Regency, This Week In History

This Week In History: May 11-17


May 11, 1812: Prime Minister Spencer Perceval is assassinated by John Bellingham in the lobby of the House of Commons, London.

May 12, 1821: The first big battle of the Greek War of Independence against the Turks occurs in Valtetsi.

May 13, 1787: Captain Arthur Phillip leaves Portsmouth, England with eleven ships full of convicts to establish a penal colony in Australia.

May 14, 1796: Edward Jenner administers the first smallpox vaccination.

May 15, 1800: George III survives an assassination attempt by James Hadfield, who is later acquitted by reason of insanity.

May 16, 1770: Fourteen-year-old Marie Antoinette marries fifteen-year-old Louis-Auguste, who later becomes Louis XVI of France.

May 17, 1809: Napoleon orders the annexation of the Papal States to the French Empire.








2 thoughts on “This Week In History: May 11-17”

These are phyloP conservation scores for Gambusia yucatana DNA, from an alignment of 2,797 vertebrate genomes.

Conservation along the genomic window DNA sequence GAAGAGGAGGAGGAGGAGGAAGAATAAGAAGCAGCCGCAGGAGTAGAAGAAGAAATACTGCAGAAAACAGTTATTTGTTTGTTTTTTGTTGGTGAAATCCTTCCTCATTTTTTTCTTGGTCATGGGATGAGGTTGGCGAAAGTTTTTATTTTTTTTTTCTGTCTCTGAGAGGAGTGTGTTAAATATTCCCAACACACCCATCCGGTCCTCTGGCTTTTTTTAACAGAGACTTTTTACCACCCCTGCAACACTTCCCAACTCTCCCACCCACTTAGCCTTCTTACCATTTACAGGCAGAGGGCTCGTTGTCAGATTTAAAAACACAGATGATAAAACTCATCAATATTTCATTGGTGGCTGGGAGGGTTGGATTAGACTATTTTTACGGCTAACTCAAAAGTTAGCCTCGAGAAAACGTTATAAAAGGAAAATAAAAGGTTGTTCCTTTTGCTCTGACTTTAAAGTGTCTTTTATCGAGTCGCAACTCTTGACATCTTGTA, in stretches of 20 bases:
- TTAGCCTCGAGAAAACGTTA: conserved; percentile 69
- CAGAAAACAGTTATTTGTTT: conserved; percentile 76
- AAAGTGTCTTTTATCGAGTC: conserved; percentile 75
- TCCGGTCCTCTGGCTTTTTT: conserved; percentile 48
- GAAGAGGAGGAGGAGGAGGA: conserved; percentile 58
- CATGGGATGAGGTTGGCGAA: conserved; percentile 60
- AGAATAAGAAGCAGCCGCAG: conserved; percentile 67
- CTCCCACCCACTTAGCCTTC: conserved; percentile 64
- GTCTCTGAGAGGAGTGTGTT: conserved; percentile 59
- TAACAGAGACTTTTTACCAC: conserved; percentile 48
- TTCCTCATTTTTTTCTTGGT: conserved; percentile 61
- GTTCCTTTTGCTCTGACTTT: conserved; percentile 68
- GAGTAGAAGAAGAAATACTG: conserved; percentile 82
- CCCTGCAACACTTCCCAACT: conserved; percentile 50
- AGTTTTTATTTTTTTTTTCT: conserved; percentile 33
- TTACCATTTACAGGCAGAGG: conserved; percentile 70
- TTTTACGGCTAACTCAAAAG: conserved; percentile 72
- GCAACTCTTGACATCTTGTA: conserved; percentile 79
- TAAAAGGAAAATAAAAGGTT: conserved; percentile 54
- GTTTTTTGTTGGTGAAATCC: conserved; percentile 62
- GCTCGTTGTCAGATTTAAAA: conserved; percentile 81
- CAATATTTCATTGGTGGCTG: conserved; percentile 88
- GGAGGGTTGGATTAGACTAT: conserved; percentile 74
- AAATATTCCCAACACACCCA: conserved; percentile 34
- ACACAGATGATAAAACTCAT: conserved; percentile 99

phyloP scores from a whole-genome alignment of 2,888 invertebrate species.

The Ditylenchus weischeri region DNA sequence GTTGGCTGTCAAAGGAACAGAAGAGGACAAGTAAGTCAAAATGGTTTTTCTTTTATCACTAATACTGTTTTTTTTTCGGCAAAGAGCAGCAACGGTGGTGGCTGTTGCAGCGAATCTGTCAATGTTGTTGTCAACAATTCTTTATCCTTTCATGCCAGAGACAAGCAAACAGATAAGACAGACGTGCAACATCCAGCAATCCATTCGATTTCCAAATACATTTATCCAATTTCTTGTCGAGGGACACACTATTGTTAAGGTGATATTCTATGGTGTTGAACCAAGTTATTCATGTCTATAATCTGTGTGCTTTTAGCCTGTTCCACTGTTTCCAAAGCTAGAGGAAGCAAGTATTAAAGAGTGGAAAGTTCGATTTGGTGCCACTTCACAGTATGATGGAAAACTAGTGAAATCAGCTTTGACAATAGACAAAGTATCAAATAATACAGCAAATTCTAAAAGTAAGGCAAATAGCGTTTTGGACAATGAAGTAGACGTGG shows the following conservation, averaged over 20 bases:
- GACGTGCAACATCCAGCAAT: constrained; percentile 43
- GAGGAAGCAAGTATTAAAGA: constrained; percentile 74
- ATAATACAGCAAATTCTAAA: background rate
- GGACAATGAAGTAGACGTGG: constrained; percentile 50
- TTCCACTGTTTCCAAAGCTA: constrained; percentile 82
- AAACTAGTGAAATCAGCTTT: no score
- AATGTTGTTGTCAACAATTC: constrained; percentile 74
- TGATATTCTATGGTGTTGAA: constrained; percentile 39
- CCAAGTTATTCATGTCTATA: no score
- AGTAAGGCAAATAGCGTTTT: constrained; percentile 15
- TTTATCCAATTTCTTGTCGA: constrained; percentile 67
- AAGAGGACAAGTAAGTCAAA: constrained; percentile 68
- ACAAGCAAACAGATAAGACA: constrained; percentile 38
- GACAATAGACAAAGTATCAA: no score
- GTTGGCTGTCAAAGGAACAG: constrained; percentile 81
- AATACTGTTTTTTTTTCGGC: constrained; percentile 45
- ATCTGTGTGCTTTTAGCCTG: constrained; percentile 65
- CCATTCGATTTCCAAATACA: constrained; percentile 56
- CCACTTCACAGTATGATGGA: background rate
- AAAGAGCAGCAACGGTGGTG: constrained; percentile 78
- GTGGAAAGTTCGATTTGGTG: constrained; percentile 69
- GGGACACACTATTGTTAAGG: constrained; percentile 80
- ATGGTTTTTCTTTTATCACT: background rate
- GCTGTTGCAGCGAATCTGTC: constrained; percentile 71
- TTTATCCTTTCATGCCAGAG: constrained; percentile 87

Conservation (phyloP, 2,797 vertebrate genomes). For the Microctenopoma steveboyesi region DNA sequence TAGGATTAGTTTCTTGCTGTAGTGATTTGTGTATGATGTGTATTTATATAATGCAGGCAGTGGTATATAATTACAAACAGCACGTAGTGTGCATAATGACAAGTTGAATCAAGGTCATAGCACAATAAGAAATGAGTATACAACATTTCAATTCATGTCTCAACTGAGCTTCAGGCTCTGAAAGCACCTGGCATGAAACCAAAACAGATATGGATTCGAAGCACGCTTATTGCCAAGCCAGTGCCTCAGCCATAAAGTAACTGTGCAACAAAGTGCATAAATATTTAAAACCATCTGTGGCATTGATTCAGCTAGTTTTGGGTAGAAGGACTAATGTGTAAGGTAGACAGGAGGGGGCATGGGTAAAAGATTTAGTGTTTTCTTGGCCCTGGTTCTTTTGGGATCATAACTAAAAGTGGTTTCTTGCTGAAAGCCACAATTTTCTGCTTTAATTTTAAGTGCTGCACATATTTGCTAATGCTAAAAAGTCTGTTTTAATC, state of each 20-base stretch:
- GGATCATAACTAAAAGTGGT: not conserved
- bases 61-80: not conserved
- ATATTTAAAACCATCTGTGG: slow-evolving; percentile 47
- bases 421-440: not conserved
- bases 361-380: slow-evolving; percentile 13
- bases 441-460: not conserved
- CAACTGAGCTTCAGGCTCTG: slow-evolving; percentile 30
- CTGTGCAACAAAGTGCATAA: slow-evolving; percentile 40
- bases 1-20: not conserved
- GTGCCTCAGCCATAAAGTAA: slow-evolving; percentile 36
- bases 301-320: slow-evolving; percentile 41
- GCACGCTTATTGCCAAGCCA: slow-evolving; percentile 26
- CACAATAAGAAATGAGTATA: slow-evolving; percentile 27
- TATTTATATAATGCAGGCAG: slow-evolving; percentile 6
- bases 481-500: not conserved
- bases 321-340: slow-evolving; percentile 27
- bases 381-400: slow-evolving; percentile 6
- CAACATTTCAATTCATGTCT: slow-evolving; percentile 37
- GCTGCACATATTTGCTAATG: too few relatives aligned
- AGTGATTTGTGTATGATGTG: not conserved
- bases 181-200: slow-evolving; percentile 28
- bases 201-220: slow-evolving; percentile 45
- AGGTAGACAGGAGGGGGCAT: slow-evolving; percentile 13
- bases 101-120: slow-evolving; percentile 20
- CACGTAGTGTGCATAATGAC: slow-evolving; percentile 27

1. Cora, I was watching a programme called Countryfile on BBC TV last night and each of the presenters was choosing their own farming hero and one chose Edward Jenner. He was a rural doctor in Gloucestershire and in 1796 he discovered that a local milkmaid seemed to be immune to one of the world’s biggest killers, smallpox, She was protected because she had contracted the milder cowpox, from the animals she was milking. Jenner used this principle to develop a vaccine, which he then tested on local children – including his own. His pioneering work earned him the title “father of immunology”.


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